the third time on record, following 106°F on September 3, 1947, and 107°F on September 1, 2011. Heat also lingered across the Deep South, where Del Rio, TX, noted highs of 100°F or greater on each of the first 10 days in September. Del Rio also
reported several daily-record highs, including a reading of 105°F on September 8.
12-18: Scattered showers dotted the nation’s northern tier, from the upper Midwest into the Northeast. The remainder of the nation was dry.
Late in the week, precipitation began to overspread the Northwest, aiding wildfire containment efforts and providing limited drought relief. Mostly dry weather continued, however, across the nation’s southwestern quadrant, including central and
southern California. Near- or above-normal temperatures across most of the country favored summer crop maturation, while pockets of cooler-than-normal conditions were generally limited to the Southeast, Northwest, and upper Great Lakes region. Weekly
temperatures broadly averaged at least 5°F above normal from the Great Basin and the Four Corners region into the mid-Atlantic and southern New England, encompassing the central Plains and lower Midwest. Readings averaged as much as 10°F above normal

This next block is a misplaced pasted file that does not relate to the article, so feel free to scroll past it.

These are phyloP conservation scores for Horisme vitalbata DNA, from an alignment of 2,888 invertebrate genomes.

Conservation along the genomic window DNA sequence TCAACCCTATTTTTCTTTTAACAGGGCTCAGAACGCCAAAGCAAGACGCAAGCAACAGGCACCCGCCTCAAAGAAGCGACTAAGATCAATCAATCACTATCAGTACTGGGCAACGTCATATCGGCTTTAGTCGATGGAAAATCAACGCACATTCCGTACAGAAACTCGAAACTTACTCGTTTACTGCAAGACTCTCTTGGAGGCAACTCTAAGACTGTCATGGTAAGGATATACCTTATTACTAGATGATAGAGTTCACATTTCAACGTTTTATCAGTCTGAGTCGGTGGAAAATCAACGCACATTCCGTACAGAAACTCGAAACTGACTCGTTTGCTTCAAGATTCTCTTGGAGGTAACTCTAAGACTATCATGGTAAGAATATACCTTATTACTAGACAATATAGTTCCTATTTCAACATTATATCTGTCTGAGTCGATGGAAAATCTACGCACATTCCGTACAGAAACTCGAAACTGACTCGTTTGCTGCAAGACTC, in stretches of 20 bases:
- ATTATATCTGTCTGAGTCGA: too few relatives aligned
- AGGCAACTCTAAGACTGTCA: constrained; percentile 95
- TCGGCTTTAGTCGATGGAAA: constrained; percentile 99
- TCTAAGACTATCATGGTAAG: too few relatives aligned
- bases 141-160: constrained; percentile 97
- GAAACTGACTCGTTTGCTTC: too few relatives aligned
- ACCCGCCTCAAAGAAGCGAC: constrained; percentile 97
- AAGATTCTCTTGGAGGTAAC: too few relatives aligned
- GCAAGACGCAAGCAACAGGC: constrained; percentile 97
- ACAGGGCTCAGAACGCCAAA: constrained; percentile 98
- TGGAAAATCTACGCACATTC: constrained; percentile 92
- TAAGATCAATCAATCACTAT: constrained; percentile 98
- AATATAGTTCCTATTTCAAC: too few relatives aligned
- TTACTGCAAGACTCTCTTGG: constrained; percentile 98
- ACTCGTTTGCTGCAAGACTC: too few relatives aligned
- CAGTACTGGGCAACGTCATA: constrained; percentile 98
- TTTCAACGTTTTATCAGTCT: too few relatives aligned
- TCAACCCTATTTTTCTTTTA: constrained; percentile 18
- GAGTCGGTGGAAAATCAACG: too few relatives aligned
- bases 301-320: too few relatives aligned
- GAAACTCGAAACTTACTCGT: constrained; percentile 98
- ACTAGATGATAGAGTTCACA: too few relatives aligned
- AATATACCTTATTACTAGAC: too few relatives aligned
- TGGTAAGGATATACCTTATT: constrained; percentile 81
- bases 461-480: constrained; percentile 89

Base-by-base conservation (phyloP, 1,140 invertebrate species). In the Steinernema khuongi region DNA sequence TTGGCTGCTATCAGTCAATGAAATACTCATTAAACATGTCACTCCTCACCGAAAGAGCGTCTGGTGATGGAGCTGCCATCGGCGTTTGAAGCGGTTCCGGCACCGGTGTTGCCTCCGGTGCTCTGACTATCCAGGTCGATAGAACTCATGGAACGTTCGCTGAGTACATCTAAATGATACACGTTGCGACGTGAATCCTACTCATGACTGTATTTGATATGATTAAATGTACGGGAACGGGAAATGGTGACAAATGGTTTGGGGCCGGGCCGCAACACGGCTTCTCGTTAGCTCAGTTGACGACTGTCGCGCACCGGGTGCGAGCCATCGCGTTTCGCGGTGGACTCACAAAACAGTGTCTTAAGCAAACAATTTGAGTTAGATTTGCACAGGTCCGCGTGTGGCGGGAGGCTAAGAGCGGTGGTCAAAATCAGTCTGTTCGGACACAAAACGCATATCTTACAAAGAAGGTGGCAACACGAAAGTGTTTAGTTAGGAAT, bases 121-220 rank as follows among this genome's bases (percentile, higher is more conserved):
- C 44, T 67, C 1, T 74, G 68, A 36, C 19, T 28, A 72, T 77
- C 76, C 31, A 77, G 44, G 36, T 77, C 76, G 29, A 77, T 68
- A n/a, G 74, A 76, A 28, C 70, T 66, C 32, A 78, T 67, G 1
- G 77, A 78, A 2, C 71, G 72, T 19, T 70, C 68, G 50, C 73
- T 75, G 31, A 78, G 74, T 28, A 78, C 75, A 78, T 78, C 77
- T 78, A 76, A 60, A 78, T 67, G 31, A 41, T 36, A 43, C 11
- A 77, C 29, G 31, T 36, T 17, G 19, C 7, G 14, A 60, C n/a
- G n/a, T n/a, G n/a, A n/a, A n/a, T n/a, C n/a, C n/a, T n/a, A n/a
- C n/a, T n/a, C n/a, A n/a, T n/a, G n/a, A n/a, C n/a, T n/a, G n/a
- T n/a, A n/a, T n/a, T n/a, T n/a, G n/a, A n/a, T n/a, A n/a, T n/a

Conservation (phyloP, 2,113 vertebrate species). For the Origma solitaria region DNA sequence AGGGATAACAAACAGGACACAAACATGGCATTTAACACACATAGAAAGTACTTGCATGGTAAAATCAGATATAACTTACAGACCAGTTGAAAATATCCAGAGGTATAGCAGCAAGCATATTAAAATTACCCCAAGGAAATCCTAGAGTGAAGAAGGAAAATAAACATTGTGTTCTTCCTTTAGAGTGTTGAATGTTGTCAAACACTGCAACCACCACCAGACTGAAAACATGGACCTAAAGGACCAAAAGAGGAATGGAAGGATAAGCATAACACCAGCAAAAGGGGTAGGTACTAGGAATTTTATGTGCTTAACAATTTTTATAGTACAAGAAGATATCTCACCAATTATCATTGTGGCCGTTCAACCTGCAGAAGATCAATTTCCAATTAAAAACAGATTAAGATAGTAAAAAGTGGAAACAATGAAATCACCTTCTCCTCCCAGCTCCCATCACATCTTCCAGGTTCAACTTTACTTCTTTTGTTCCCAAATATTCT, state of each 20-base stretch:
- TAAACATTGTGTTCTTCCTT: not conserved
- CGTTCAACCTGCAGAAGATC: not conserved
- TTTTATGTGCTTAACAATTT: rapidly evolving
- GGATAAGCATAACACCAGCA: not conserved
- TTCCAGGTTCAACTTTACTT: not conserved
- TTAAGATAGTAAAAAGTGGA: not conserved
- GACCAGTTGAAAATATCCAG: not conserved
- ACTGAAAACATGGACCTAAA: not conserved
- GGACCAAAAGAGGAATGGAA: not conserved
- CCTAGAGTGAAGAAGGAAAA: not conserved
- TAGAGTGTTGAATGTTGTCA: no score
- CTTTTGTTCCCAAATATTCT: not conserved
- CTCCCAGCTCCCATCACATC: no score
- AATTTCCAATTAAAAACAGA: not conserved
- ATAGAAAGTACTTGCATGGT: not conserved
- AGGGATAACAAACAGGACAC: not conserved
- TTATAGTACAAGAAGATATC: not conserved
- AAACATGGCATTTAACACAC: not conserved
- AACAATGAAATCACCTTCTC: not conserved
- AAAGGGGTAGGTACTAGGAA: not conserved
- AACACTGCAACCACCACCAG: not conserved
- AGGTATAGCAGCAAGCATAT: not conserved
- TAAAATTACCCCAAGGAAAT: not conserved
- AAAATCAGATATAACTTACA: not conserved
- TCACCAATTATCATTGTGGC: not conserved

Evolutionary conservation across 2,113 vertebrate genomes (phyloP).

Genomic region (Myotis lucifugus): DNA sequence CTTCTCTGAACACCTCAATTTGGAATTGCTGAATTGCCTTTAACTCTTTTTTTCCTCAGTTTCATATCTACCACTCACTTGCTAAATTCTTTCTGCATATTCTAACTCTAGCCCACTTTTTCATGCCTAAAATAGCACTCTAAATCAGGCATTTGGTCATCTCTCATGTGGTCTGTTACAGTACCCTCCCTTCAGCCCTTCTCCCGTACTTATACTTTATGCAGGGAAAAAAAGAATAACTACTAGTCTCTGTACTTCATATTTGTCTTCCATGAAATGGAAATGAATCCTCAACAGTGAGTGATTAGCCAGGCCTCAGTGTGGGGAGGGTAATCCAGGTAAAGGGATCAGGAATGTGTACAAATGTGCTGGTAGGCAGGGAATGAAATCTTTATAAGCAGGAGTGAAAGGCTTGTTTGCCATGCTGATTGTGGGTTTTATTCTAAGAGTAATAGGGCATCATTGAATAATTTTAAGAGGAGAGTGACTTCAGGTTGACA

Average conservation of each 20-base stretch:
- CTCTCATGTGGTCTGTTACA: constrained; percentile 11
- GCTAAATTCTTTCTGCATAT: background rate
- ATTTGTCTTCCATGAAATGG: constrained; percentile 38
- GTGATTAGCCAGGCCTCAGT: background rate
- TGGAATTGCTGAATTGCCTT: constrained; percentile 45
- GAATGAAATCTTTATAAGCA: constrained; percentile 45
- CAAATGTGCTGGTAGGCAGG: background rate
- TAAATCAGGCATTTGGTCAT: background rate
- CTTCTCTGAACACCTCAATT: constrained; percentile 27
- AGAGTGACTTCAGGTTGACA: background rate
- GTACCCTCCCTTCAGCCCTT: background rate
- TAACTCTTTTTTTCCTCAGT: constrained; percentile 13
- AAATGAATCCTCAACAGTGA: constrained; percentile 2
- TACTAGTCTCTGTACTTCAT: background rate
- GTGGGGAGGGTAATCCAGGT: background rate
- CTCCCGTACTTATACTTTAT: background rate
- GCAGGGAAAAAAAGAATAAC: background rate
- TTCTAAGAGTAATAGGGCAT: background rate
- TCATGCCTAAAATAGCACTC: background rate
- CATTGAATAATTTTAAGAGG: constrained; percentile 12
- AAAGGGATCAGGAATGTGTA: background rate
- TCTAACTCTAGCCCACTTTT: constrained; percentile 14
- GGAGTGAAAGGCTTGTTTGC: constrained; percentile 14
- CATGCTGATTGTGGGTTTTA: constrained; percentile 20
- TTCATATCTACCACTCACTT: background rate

in the eastern Corn Belt and mid-Atlantic. Some of the coolest weather, relative to normal, occurred in Washington. Heat briefly retreated into the South before returning northward. Borger, TX, posted a daily-record high of 99°F on September 12, down
slightly from its monthly record high of 106°F set 2 days earlier. Meanwhile in Florida, early-week records included 95°F (on September 13) in Tampa and 94°F (on September 12) in Fort Myers. During the second half of the week, scattered daily-record
highs dotted the Plains, where September 16 readings rose to 97°F in Pueblo, CO, and Imperial, NE. The following day, record-setting highs for September 17 surged to 103°F in Del Rio, TX, and 101°F in Roswell, NM. On September 18, the week ended with
a flurry of daily-record highs, as summer-like heat developed in advance of a cold front. On that date, Glasgow, MT, reported a daily-record high of 99°F. Other record-breaking highs for the 18th included 99°F in San Antonio, TX; 98°F in Chadron, NE;
and 96°F in Dickinson, ND. In contrast, cooler air settling across the Northwest resulted in a daily-record low (37°F on September 16) in Hillsboro, OR.